Working towards retirement? Here’s how to get your finances in order
Planning for retirement is an exciting time. However, it can also be daunting, particularly if you’re unsure of how much money you will need to live a comfortable life.
Most Australians retire around the age of 65. In 2020-21, men aged 45 are expected to retire at age 65.2, while women are expected to retire almost a year earlier at 64.3.
Working towards retirement is a different journey for everyone. Some people move into permanent retirement quickly, while others begin working less hours over several years. Regardless of your situation and what you decide, it’s important to implement a plan well in advance to ensure your finances are in good order.
Understand when you can access superannuation and boost your balance
The choice of super fund and the investment options they or you (if you’re in a self-managed super fund) invest in, can make a huge difference to your super balance when you retire. The Association of Superannuation Funds of Australia (ASFA), regularly estimates the amount of money a single person, and couple, will need to live after retirement. According to their Retirement Standard, to enjoy a comfortable retirement single people will need $545,000 in retirement savings, and couples will need $640,000. You can calculate your requirements using their calculator.
The first step when you’re preparing for retirement is to find out when you can access your super. There are rules in place to prevent early withdrawal. While some people meet conditions for early release, most have to wait until their preservation age. Your preservation age is between the age of 55 and 60, depending on your birth year. Learn more here.
The next step is to know your balance and perhaps give it a boost. Salary sacrifice is one way to increase your superannuation balance. These super contributions you make before tax (concessional) are taxed at 15 per cent. However, super contributions that you make after tax (these are called non-concessional) are not subject to tax. These include contributions you or your employer make from your after-tax income, personal contributions that are not claimed as an income tax deduction, or contributions that your spouse makes to your super. There are limits on the contributions that you can make each year so ensure that you adhere to these.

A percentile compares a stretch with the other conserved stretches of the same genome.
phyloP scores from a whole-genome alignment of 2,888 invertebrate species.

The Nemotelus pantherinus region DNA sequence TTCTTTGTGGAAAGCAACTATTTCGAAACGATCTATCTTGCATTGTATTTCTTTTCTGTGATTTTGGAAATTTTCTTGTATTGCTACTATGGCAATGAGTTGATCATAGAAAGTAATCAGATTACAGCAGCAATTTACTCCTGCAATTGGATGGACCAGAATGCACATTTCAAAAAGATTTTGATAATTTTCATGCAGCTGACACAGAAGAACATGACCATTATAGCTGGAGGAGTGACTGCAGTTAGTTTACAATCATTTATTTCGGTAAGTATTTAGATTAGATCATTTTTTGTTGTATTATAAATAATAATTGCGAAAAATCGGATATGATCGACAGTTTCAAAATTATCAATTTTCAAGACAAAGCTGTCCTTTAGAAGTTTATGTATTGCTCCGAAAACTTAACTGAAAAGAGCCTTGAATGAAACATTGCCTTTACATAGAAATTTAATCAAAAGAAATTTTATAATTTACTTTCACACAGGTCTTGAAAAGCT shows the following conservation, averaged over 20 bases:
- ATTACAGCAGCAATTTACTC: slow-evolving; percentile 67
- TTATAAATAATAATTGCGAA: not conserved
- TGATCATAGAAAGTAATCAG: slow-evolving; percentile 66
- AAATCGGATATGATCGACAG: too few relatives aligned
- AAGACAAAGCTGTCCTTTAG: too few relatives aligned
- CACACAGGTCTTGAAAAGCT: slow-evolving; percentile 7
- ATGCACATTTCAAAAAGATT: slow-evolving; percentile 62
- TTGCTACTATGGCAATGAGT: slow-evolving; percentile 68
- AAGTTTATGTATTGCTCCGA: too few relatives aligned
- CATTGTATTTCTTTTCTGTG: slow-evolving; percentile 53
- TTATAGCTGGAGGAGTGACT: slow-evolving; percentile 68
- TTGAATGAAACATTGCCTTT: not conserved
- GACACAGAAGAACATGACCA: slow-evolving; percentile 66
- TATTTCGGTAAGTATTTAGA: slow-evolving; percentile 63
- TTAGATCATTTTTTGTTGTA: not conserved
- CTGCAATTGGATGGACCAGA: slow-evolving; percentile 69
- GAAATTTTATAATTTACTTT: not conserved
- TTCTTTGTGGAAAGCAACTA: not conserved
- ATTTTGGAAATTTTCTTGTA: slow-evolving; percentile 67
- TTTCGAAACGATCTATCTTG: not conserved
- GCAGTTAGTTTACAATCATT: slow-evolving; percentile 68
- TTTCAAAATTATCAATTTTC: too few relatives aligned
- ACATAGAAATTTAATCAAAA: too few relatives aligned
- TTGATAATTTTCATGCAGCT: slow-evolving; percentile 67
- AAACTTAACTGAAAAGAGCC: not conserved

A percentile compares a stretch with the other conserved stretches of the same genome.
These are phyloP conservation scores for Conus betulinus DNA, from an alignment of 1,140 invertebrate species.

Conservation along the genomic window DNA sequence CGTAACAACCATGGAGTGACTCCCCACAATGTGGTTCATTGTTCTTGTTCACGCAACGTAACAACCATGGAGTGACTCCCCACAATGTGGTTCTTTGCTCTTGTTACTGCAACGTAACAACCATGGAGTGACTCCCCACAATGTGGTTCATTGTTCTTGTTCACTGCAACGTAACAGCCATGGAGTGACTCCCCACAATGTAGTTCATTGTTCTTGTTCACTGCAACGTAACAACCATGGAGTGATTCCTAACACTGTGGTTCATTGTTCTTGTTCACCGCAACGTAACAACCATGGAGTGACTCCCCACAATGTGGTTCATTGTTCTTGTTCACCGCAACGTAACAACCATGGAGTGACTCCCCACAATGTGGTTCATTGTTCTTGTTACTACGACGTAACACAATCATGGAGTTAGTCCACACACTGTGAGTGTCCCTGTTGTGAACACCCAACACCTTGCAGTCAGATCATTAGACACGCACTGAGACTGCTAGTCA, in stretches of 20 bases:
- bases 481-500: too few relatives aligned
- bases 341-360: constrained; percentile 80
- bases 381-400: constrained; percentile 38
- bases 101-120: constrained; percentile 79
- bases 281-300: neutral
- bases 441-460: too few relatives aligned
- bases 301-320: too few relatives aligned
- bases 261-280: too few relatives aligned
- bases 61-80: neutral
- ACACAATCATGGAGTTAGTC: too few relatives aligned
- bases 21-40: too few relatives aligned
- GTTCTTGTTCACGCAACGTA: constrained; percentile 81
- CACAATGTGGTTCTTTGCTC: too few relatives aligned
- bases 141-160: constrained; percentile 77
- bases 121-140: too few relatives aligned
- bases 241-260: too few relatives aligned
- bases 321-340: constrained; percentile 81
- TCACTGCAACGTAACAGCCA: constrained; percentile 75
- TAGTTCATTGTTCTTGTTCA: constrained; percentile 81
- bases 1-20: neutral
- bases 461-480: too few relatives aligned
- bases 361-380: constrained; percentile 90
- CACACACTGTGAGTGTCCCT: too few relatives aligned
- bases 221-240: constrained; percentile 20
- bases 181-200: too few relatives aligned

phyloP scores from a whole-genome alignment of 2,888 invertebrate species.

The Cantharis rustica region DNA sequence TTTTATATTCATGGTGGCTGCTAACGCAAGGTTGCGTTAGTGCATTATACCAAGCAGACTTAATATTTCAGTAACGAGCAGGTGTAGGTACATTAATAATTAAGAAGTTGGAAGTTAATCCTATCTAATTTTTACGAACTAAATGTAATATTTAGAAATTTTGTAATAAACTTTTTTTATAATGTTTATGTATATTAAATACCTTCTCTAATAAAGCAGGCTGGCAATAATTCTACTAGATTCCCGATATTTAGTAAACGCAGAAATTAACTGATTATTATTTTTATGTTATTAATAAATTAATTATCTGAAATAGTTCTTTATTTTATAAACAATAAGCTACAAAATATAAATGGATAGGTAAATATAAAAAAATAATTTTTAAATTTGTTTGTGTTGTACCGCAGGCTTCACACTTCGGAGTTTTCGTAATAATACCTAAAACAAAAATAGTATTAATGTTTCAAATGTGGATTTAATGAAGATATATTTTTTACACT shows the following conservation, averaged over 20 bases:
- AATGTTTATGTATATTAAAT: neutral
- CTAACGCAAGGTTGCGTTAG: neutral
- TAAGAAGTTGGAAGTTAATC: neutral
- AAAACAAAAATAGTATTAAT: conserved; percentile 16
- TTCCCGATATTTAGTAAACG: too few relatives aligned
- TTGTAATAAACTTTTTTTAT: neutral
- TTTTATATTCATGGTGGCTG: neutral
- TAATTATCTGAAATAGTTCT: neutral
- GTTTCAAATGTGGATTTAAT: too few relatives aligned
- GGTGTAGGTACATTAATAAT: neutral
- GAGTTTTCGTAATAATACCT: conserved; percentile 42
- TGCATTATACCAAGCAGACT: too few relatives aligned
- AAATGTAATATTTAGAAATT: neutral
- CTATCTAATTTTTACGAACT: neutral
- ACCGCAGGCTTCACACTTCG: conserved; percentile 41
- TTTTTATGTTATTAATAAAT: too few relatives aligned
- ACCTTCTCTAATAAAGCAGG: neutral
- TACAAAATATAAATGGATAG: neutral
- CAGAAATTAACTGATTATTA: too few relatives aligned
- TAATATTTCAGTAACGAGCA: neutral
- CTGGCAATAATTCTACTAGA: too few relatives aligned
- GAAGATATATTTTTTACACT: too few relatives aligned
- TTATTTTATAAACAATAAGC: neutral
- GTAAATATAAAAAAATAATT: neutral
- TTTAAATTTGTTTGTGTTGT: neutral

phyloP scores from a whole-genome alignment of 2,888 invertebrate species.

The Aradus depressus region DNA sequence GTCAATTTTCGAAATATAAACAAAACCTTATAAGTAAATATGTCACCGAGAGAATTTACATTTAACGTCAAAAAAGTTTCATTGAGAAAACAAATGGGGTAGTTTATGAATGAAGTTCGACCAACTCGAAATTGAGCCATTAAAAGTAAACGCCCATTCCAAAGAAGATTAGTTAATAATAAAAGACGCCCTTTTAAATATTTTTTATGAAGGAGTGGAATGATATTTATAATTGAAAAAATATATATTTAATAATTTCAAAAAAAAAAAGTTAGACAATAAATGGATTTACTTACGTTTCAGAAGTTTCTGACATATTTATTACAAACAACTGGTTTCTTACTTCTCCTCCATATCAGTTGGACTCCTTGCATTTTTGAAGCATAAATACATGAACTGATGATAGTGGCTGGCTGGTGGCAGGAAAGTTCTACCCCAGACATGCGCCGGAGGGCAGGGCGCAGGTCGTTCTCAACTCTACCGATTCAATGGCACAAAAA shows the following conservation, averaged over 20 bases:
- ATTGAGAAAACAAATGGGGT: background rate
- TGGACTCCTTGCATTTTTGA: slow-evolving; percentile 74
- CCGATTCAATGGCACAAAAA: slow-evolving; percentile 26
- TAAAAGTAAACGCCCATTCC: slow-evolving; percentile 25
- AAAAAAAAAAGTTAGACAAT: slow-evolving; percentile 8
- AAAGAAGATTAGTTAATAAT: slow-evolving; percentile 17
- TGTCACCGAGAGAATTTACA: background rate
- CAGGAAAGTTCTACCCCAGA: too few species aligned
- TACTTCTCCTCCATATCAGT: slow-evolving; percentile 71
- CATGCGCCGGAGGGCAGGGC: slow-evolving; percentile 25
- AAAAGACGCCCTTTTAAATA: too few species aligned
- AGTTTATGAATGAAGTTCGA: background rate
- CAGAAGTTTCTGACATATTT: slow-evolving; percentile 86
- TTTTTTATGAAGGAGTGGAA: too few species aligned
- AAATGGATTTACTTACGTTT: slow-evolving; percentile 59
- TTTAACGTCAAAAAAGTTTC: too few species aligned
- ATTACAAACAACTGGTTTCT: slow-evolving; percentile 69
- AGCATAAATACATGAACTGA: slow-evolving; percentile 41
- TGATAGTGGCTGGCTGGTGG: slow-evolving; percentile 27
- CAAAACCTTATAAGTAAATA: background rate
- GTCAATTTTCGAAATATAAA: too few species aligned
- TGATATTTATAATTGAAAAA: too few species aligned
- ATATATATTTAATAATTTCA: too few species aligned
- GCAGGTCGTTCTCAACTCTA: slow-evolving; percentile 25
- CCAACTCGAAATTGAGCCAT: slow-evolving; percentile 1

It’s also important to check if you have multiple super accounts, which often happens when you change jobs. Consolidating your super into just one account can save you hundreds of dollars in fees every year.
Stick to a budget
Adhering to a weekly or monthly budget not only helps you determine how much money you need to live, but it can also help you save a little extra for your retirement.
Ask yourself: are there things that I can live without? Perhaps you’re spending a significant amount on clothes or funding an expensive car that you will no longer need in your retirement? Create a spending planner to track your expenses. When you discover what is essential to your lifestyle and wellbeing, you can trim costs in other areas.
After all, sticking to a budget is crucial to spending confidently in retirement.
Diversify your investments
Diversification of your investments is a strategy that can lower your portfolio’s risk. In a time of uncertainty (thanks to the pandemic), this could be a wise move, particularly for those that are contemplating retirement in the next five years. By investing your money across a range of different asset classes such as property, shares, bonds and private equity, you spread your risk. As we’ve seen recently, when some industries boom (property and healthcare), others do not (travel and hospitality).
Find out about Government benefits
In addition to your income, investments and super, you may qualify for a full or part Age Pension from the age of 65 to 67 onwards. This would form part of your retirement income.
There are different rates of Age Pension payments for single people and those in a relationship. To find out more about the Age Pension and whether you can claim, click here.
Do you have your finances in order for your retirement? You can book a free consultation with us.